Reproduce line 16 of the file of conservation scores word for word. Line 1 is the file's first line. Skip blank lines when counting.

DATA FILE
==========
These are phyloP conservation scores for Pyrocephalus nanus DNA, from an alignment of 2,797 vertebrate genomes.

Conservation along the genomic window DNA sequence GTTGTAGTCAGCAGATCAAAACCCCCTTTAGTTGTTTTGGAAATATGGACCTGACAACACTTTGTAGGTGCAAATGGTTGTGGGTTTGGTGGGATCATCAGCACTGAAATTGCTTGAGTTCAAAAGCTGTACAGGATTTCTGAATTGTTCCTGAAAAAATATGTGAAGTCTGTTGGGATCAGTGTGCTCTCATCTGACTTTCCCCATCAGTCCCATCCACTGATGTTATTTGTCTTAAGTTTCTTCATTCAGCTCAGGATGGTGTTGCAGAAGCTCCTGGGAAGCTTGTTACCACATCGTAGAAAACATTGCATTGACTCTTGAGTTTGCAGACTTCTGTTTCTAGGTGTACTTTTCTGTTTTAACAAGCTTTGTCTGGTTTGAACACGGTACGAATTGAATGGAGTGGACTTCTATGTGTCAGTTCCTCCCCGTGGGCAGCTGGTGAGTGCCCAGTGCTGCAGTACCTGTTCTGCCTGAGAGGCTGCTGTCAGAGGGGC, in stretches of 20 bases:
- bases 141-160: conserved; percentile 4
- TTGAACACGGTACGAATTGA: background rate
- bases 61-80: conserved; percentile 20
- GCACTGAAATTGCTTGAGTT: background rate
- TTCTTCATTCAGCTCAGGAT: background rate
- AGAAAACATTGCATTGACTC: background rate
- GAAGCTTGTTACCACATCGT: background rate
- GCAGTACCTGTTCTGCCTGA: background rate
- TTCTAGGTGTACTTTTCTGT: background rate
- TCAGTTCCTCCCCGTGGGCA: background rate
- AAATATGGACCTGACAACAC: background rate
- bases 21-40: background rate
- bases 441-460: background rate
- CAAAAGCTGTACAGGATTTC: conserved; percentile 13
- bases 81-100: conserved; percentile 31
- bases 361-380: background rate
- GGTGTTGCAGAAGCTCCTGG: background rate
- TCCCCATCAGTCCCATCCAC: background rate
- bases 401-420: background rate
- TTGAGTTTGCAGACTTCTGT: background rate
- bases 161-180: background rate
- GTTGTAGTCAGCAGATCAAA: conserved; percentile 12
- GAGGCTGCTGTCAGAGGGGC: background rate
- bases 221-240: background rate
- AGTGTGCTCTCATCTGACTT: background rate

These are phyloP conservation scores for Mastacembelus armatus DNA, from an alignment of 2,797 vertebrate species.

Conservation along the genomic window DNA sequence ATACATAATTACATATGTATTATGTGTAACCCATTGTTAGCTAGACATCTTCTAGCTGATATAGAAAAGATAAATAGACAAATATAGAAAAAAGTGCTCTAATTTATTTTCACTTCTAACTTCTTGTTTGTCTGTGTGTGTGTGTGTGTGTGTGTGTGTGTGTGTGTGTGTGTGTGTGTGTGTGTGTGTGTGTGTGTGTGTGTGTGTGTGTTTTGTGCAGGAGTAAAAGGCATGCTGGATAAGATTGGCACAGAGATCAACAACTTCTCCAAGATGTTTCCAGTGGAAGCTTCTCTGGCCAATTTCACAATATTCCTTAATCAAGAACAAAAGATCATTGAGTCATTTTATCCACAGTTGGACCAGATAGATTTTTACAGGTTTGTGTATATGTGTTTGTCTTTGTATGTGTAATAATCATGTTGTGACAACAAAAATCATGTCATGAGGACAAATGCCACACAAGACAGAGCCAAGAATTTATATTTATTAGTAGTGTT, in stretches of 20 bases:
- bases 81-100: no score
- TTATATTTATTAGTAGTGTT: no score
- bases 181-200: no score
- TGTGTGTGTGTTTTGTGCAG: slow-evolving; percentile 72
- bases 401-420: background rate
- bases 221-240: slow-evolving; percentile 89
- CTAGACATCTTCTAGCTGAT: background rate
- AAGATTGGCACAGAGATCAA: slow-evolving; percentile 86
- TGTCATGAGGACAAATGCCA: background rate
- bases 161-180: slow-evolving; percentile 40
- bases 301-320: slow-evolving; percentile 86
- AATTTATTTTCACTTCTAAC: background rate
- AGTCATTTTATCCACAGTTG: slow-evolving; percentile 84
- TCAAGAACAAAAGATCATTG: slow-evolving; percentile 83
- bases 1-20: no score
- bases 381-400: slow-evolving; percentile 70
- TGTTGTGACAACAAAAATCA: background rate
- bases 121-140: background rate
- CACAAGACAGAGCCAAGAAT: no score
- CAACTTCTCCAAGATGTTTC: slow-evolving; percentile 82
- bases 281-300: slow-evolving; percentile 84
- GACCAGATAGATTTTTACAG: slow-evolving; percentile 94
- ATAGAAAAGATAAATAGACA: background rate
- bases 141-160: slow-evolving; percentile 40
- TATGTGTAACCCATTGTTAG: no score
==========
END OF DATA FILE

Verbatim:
- CAAAAGCTGTACAGGATTTC: conserved; percentile 13